Besides the treatise of Vatsyayana the following works on the same subject are procurable in India:—
- The Ratirahasya, or secrets of love.
- The Panchasakya, or the five arrows.
- The Smara Pradipa, or the light of love.
- The Ratimanjari, or the garland of love.
- The Rasmanjari, or the sprout of love.
- The Anunga Runga, or the stage of love also called Kamaledhiplava, or a boat in the ocean of love.
The author of the "Secrets of Love" (No. 1) was a poet named Kukkoka. He composed his work to please one Venudutta, who was perhaps a king. When writing his own name at the end of each chapter he calls himself "Siddha patiya pandita," i.e., an ingenious man among learned men. The work was translated into Hindi years ago, and in this the author's name was written as Koka. And as the same name crept into all the translations into other languages in India, the book became generally known, and the subject was popularly called Koka Shastra, or doctrines of Koka, which is identical with the Kama Shastra, or doctrines of love, and the words Koka Shastra and Kama Shastra are used indiscriminately.
The work contains nearly eight hundred verses, and is divided into ten chapters, which are called Pachivedas. Some of the things treated of in this work are not to be found in the Vatsyayana, such as the four classes of women, viz., the Padmini, Chitrini, Shankini, and Hastini, as also the enumeration of the days and hours on which the women of the different classes become subject to love. The author adds that he wrote these things from the opinions of Gonikaputra and Nandikeshwara, both of whom are mentioned by Vatsyayana, but their works are not now extant. It is difficult to give any approximate idea as to the year in which the work was composed. It is only to be presumed that it was written after that of Vatsyayana, and previous to the other works on this subject that are still extant. Vatsyayana gives the names of ten authors on the subject, all of whose works he had consulted, but none of which are extant, and does not mention this one. This would tend to show that Kukkoka wrote after Vatsya, otherwise Vatsya would assuredly have mentioned him as an author in this branch of literature along with the others.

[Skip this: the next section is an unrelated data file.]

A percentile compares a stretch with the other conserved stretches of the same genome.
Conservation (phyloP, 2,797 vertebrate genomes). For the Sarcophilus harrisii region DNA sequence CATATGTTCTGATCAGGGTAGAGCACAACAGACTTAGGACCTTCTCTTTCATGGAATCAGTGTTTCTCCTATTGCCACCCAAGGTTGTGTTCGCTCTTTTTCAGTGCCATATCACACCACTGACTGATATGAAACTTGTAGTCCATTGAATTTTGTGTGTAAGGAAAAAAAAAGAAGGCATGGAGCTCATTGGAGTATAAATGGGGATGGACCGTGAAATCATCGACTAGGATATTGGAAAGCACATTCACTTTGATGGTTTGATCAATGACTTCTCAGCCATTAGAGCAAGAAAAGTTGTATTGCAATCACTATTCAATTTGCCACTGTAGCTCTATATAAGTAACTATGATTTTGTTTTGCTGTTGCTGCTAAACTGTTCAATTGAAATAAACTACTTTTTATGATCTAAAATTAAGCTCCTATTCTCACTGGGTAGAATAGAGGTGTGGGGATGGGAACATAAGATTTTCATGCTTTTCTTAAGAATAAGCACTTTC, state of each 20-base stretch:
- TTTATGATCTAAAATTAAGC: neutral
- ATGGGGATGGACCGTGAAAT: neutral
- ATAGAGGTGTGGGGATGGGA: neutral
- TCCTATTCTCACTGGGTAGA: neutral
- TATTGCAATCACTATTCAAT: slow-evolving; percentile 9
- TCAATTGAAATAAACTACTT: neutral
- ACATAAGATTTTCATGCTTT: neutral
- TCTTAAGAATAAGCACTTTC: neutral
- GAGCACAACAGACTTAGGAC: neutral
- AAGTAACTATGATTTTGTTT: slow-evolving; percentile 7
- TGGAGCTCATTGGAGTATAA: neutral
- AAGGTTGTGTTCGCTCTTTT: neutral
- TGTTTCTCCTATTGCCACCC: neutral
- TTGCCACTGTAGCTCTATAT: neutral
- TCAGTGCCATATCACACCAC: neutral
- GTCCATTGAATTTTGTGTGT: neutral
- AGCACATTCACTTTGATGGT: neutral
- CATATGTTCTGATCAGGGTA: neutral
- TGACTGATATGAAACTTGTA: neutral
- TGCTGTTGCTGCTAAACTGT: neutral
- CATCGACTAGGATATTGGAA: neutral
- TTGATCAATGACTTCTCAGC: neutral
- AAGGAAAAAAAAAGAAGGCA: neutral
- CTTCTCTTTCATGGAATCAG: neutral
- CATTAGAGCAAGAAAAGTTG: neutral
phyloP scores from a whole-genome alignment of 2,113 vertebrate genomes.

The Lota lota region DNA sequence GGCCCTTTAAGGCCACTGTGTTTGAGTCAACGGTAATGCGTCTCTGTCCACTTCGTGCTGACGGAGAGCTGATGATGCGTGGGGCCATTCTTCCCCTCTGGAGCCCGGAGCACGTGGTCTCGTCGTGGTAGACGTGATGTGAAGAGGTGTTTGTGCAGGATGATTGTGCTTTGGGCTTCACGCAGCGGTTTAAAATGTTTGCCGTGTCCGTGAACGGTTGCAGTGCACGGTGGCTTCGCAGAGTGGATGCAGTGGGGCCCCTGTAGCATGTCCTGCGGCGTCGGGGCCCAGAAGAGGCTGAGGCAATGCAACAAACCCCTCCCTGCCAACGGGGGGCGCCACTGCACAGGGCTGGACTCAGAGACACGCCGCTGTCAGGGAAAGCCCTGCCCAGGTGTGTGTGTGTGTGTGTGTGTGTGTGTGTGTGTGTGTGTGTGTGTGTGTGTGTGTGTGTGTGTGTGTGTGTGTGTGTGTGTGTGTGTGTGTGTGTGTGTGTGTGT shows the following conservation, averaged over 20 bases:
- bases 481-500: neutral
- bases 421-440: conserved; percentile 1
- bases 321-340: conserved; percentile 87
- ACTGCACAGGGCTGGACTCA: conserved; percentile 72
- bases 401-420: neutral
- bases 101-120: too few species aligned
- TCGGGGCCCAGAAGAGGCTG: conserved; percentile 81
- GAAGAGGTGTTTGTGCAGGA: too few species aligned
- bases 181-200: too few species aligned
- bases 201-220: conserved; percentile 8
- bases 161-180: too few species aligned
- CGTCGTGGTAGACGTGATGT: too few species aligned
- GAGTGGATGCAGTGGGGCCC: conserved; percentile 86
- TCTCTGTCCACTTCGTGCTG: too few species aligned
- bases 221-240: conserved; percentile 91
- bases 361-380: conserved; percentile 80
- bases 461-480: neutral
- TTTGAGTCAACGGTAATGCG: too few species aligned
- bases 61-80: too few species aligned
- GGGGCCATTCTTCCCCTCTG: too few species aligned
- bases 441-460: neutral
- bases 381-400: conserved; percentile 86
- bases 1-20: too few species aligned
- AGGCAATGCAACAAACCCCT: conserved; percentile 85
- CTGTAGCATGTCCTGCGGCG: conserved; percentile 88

The author of the "Five Arrows" (No. 2 in the list) was one Jyotirisha. He is called the chief ornament of poets, the treasure of the sixty-four arts, and the best teacher of the rules of music. He says that he composed the work after reflecting on the aphorisms of love as revealed by the gods, and studying the opinions of Gonikaputra, Muladeva, Babbravya, Ramtideva, Nundikeshwara and Kshemandra. It is impossible to say whether he had perused all the works of these authors, or had only heard about them; anyhow, none of them appear to be in existence now. This work contains nearly six hundred verses, and is divided into five chapters, called Sayakas or Arrows.
The author of the "Light of Love" (No. 3) was the poet Gunakara, the son of Vechapati. The work contains four hundred verses, and gives only a short account of the doctrines of love, dealing more with other matters.
"The Garland of Love" (No. 4) is the work of the famous poet Jayadeva, who said about himself that he is a writer on all subjects. This treatise is, however, very short, containing only one hundred and twenty-five verses.
The author of the "Sprout of Love" (No. 5) was a poet called Bhanudatta. It appears from the last verse of the manuscript that he was a resident of the province of Tirhoot, and son of a Brahman named Ganeshwar, who was also a poet. The work, written in Sanscrit, gives the descriptions of different classes of men and women, their classes being made out from their age, description, conduct, etc. It contains three chapters, and its date is not known, and cannot be ascertained.
"The Stage of Love" (No, 6) was composed by the poet Kullianmull, for the amusement of Ladkhan, the son of Ahmed Lodi, the same Ladkhan being in some places spoken of as Ladana Mull, and in others as Ladanaballa. He is supposed to have been a relation or connection of the house of Lodi, which reigned in Hindostan from A.D. 1450-1526. The work would, therefore, have been written in the fifteenth or sixteenth century. It contains ten chapters, and has been translated into English but only six copies were printed for private circulation. This is supposed to be the latest of the Sanscrit works on the subject, and the ideas in it were evidently taken from previous writings of the same nature.
The contents of these works are in themselves a literary curiosity. There are to be found both in Sanscrit poetry and in the Sanscrit drama a certain amount of poetical sentiment end romance, which have, in every country and in every language, thrown an immortal halo round the subject. But here it is treated in a plain, simple, matter of fact sort of way. Men and women are divided into classes and divisions in the same way that Buffon and other writers on natural history have classified and divided the animal world. As Venus was represented by the Greeks to stand forth as the type of the beauty of woman, so the Hindoos describe the Padmini or Lotus-woman as the type of most perfect feminine excellence, as fellows: